Congaree is a stunning golf course, one of the best in South Carolina, and this week it gets its first ever PGA Tour event, the Palmetto Championship. That’s big, but that’s not the sole purpose of this story — or the club. Far from it.
Congaree Golf Club opened in 2017 in Ridgeland, S.C., the brainchild of billionaire businessmen Dan Friedkin and the late Bob McNair. They had a vision for more than just 18 great golf holes designed by Tom Fazio, so they established the club’s charitable arm, the Congaree Foundation, which is headlined by the Congaree Global Golf Initiative. The latter is a collegiate preparatory program for underserved high schoolers who aspire to play college golf.
One week is not going to change their lives, but it’s that week with the two years following that changes their lives.
Through the Congaree Global Golf Initiative, 36 students around the age of 16 spend a week on site over the summer working with the club’s bevy of experts in an effort to prepare themselves to beat the many barriers of playing collegiate athletics.
“That’s our stated goal, to give kids educational and vocational opportunities,” says Bruce Davidson, Congaree’s Director of Golf, a title he shares with John McNeely. Davidson and McNeely were both involved in building the club and its programs with Friedkin and McNair. “We are trying to get these kids into colleges in America, where they can study and earn a degree, and at the same time play golf.”
The club opened with two members — its owners — and now has one, after McNair’s passing in 2018. There are, however, ambassadors, prominent figures in their respective fields and well-connected industry types who join via invite only. They not only promote the club but lend their time and capital. There are more than 200 ambassadors, plus another 100 or so honorary and professional ambassadors, guys like Nick Price, Tom Watson and Mark O’Meara.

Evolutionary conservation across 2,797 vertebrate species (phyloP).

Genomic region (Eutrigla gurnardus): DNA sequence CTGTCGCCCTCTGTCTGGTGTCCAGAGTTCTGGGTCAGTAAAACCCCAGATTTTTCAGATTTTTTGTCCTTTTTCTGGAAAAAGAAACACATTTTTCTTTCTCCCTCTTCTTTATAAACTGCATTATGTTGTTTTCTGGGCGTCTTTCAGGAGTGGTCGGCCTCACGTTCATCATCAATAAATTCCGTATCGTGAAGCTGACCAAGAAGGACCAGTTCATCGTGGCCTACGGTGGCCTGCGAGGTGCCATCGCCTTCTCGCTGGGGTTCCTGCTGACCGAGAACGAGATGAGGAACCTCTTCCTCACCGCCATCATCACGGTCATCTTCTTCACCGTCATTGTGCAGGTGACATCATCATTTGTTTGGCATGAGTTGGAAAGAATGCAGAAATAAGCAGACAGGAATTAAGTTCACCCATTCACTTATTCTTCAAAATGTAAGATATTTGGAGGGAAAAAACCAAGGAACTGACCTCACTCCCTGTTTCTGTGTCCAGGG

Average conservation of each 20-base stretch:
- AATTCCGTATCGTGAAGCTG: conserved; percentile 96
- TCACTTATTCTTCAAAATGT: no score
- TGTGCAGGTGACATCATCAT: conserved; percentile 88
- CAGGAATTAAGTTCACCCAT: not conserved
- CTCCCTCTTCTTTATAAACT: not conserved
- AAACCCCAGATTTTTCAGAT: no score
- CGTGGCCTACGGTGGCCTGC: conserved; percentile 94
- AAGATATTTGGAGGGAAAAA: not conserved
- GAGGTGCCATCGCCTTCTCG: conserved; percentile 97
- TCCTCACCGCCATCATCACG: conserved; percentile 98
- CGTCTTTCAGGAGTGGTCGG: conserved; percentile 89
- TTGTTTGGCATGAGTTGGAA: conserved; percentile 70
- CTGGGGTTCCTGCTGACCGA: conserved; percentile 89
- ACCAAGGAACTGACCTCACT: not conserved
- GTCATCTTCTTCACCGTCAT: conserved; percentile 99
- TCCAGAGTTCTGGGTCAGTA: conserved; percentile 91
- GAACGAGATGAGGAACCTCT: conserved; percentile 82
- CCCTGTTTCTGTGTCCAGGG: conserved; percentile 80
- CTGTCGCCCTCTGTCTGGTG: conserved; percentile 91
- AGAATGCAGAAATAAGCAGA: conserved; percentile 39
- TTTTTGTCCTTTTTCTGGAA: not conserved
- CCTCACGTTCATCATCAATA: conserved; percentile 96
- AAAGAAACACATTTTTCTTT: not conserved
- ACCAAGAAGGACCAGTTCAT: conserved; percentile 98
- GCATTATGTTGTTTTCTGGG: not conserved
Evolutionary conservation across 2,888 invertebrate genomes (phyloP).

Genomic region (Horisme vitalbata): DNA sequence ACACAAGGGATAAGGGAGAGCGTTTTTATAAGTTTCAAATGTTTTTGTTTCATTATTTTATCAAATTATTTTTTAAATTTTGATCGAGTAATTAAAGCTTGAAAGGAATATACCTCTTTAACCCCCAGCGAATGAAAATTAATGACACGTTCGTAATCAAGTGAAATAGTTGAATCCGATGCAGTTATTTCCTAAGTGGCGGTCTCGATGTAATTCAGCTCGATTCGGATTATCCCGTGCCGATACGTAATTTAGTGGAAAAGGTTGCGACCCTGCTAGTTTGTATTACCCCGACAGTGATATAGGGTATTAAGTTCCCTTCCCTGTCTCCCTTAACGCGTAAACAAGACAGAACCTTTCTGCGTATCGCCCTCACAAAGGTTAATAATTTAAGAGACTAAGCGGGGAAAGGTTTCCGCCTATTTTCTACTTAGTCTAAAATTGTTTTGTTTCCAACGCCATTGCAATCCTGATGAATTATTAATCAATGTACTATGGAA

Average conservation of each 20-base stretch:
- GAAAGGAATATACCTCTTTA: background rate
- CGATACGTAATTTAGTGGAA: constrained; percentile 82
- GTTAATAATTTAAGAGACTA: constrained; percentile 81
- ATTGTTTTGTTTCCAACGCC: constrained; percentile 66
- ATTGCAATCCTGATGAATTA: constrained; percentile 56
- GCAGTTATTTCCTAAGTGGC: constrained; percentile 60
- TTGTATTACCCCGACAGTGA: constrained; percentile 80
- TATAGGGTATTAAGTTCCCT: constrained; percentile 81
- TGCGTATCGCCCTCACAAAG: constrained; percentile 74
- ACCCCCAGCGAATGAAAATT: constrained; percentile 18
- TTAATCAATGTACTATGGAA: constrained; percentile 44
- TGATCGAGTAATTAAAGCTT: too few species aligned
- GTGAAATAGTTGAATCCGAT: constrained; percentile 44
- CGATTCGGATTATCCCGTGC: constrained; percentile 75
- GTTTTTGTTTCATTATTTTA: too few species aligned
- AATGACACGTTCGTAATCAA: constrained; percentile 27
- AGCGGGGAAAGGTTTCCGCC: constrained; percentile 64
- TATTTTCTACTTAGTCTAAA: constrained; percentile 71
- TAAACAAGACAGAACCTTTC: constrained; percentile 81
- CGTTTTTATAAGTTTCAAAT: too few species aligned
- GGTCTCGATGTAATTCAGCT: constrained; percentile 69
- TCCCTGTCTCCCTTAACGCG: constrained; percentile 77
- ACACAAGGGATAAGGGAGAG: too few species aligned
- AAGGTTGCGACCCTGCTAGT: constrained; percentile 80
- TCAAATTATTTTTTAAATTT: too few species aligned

“Ambassadors is a word we chose because the spreading of the word and what we do with our philanthropy here, our ambassadors really truly are ambassadors,” Davidson says. “Not only for the club, but for golf itself. We are very proud of them and I think they are very proud of the club.”
The inaugural Global Golf Initiative class started immediately in 2017. On site, students are put through the gauntlet. They meet with athletic, academic and fitness advisors, golf instructors, get fitted for clubs, learn how to write a college application letter and practice public speaking, among other important skills.
Soon after one summer session ends, planning for the next begins. Every First Tee chapter in the U.S. and every member country of the International Golf Federation nominates a student for Congaree’s program, and Congaree staffers sift through every application to find the most suitable candidates. They’ll look into students’ financial and family situations, academics and golf game before inviting the next group in for a summer.
The week on site goes fast, but it’s the continuation that’s key. Staff keeps in touch and checks in on students to make sure they are keeping up on their studies, training and more.
“They are only here a week, but they are a Congaree kid, and if you are a Congaree kid and abide by your charter, which is to work hard, be nice to people and get to college, then we’ll support you forever,” Davidson says. “One week is not going to change their lives, but it’s that week with the two years following [before they graduate high school] that changes their lives.”
To date, 68 students have graduated from the program, and 27 who have already graduated from high school have received college golf scholarships valued at roughly $2.2 million total. Eighty-five percent of all graduates have attended college.
So this week Congaree hosts Dustin Johnson, Brooks Koepka and the PGA Tour. Later this summer it will host 36 new, eager and promising students.
“Our ambassadors come in here and have a great time, play a world-class golf course. The food, the accommodations, everything is top-class,” Davidson says. “But the vision of Mr. Friedkin was that our club was going to make a difference in the world of golf and a difference in the world of underprivileged children.”